When you think of problems facing Africa as a continent,
one of the first things that springs to my mind at least is conflict and the second one being famines. Maybe even throw in stuff like HIV that used to be an issue in some parts there.
What about you?
Well, there’s something new that’s becoming an ever increasing issue that may be surprising to some.
They’re part of the ever-growing obesity epidemic statistics too.
According to an article I read from Bloomberg last week, South Africa came last on a list of G20 countries on the Global Wellness Index rating.
That basically means that they score poorly on life expectancy, alcohol use, depression and diabetes.
And other African countries were heading down the same path.
Unsurprisingly, an over-reliance on the traditional Western diet. Too many processed carbs, oils and sugars.
Once again, going away from their traditional diets.
And the same problems we’re all facing.
Once again, I’ll use the Japanese as an example. You may recall last week how I mentioned the Okinawans and their secret to a long life?
Well, this Bloomberg article points out how the Japanese are ahead of the game of dealing with an ever increasing ageing population.
They are reportedly leading the way with their approach – prevention, early detection and immediate intervention.
Not exactly rocket science.
But something the rest of the world is dropping the ball on.
And once again showing the Japanese are ahead of the game, much like they used to be considered in the technological world not too long ago.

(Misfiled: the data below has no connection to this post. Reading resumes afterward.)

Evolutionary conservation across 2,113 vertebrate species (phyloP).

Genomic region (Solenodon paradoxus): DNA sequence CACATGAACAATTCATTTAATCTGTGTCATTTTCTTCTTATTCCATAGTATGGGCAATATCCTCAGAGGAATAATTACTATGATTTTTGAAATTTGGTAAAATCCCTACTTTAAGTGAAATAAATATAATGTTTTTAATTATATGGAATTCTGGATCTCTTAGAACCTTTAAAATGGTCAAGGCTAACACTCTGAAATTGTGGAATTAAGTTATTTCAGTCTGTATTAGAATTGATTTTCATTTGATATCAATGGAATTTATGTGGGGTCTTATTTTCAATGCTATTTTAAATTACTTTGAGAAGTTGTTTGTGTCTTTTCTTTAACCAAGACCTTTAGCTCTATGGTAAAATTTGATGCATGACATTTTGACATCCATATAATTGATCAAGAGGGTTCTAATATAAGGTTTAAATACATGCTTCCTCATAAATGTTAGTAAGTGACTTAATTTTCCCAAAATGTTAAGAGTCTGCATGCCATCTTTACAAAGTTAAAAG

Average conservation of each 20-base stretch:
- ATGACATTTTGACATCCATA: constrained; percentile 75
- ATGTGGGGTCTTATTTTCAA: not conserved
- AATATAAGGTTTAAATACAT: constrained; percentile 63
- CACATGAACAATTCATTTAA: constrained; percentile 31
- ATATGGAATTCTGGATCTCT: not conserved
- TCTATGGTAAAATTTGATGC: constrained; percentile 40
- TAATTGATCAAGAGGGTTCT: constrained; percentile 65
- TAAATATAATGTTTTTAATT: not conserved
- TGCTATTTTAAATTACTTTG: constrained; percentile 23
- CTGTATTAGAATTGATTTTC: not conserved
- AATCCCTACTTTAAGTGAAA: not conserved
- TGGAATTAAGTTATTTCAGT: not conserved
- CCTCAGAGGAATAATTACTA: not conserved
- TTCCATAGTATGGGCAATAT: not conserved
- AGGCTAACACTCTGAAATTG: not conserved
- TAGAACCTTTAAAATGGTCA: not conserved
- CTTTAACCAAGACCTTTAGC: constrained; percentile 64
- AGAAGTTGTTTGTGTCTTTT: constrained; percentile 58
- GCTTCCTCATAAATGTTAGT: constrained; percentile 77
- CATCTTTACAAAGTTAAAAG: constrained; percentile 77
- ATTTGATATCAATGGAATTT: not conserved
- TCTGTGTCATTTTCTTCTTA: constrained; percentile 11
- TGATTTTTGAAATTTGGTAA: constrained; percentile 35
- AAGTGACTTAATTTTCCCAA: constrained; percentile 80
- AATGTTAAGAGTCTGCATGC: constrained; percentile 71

For my two cents, we as a society have to take a more proactive approach to this:
Prevention: being active and doing something productive – whether that be like what we do at DPM, or by getting outside and walking or joining a sport.
Early Detection: Enough funding to encourage people to get screened or checked. Maybe a check up at every milestone birthday – 30,40,50,60 etc that’s 100% funded by medicare. If you score a positive result you get a health fund discount on your ever increasing premiums.
Immediate Intervention: Encourage people to do something if they missed the prevention boat. Provide health fund rebates for people who can prove they train regularly in a gym or with a personal trainer or are active members of a sporting team.
That along with treating the obvious health problem that springs up will only help with long term survival prospects, but also reducing the burden on the health system.
That alone could fund my milestone check ups theory.
The key is to do something.
Cause something has to change worldwide otherwise we’re all screwed.
What do you think?
Maybe i’m way off here, or maybe I shoulda put my hat in the ring to run in the election on the weekend. Either way, I’d like to know what you think.
PS – don’t forget to let me know your movements for the Easter/Anzac Day period – whether you’re going to be going away or will still be around for training. I’ll make a decision in the next week what we’re going to be doing based on majority numbers.
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